> assumption with (any?) modern compilers.

I hope g++ will catch up! See Dan's post regarding some Fusion
speed tests. g++ produces the fattest and slowest code :(
I wish I was using incorrect flags or I haven't found the
best compiler switches to use for g++.

MS VC8.0 produces the tightest and fastest code, so far.
(No, I'm not a fan of MS. Those are just the facts.)

> I would like to see more compile-time concept checks and "friendlier"
> error messages added to the implementation. Ideally, the user should
> never see errors beyond what s/he directly uses. Unfortunately, however,
> at places this will be at odds with the simplicity and readability of
> the code.

Good points. I'll see how this can be addressed.

>> - What is your evaluation of the documentation?
> I think I shouldn't be allowed to comment on this department... Anyway,
> I think the docs still need some work, but I generally like the
> direction. I'll try to offer Joel and Dan specific comments later.
> For the record, and while it is no excuse, it should be noted that Joel
> de Guzman is one of the lead developers of QuickBook (the other one
> being Eric Niebler), which makes it harder to write the docs... I mean,
> he can't simply complain about the tools. I'm sure Joel is taking notes
> and, in the end, QuickBook and the rest of us will benefit as well :-)

Sure. FWIW, a lot of QuickBook improvements recently can be attributed
to Fusion documentation, in as much as QuickBook came into being when
Eric needed to document Xpressive. And further down history, QuickBook
had a former life as QuickDoc, which I wrote as a Spirit example and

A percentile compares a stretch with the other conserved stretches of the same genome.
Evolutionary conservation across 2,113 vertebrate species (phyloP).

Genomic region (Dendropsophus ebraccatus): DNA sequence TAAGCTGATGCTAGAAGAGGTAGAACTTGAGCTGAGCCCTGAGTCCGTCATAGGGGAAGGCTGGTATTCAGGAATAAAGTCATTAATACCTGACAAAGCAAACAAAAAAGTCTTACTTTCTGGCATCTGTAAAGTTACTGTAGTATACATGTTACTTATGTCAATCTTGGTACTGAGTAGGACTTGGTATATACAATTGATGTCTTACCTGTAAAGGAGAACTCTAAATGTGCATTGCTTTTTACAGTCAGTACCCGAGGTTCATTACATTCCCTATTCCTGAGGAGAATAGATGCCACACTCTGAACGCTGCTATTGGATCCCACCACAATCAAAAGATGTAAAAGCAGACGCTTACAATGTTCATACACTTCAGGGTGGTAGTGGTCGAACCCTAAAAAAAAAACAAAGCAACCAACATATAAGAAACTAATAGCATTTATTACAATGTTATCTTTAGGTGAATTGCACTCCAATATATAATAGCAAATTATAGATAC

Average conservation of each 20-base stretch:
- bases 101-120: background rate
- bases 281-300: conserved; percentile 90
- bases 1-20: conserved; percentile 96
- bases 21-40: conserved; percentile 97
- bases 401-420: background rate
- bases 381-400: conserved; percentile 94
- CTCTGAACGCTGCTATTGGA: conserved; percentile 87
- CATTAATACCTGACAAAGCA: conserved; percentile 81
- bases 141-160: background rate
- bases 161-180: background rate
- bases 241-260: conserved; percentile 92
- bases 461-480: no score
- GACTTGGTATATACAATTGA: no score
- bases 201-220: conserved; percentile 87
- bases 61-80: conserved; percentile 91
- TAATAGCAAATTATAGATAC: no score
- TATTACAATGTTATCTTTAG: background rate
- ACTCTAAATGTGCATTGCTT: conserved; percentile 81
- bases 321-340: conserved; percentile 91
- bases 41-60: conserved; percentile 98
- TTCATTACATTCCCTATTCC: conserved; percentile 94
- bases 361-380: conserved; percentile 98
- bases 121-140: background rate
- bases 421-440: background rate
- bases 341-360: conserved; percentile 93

later, as a doc tool for Phoenix. Often times, one has to write tools
to write tools to write tools to write tools...

>> - What is your evaluation of the potential usefulness of the library?
> I believe Fusion has great potential as a library building block but
> also as a more application-oriented library. On the library building
> block side, I believe it has the potential to become a fundamental/core
> piece of Boost. For application developers, Fusion takes tuples to a new
> level, allowing one to make the most of information that is available at
> compile-time.
>> - Did you try to use the library? With what compiler?
> Yes. Mostly with gcc (3.4 and over), also with intel-9.0 (IIRC), both
> under linux.
>> Did you have any problems?
> No. Joel and Dan have been very helpful and supportive for any doubts
> and issues I have had and given the readability of the code I have been
> known to provide fixes to typos and other minor issues.
>> - How much effort did you put into your evaluation? A glance? A
>> quick reading? In-depth study?
> I suppose it qualifies as an in-depth study for the code and a quick
> reading for the docs. I've followed Fusion evolution since version 1 and
> have perused the code thoroughly. I implemented unpack_args for fusion-1
> for my own purposes and later ported and contributed it to fusion-2.
> As a user of the library, I've privately used Fusion to re-implement and
> extend Spirit's closures, to allow members to selected and aggregated
> for return. Something like,
> closure<int, return_<float>, return_<double> >;
> , in the context of Spirit, would make a parser return a Fusion.Sequence
> of <float, double>. If also used Fusion in other pet projects.
>> - Are you knowledgeable about the problem domain?
> I'm not sure I can categorize Fusion into a single and specific problem
> domain. I think the potential use cases are vast and the domain too
> broad. I can't claim to be knowledgeable in all the possibilities it allows.
> I'd like to congratulate the developers of the library on the great
> library and thank them for exploring the concepts and bringing it to us!
> I really expect to see Fusion as an official Boost library, soon ;-)

Thank you very much!


Joel de Guzman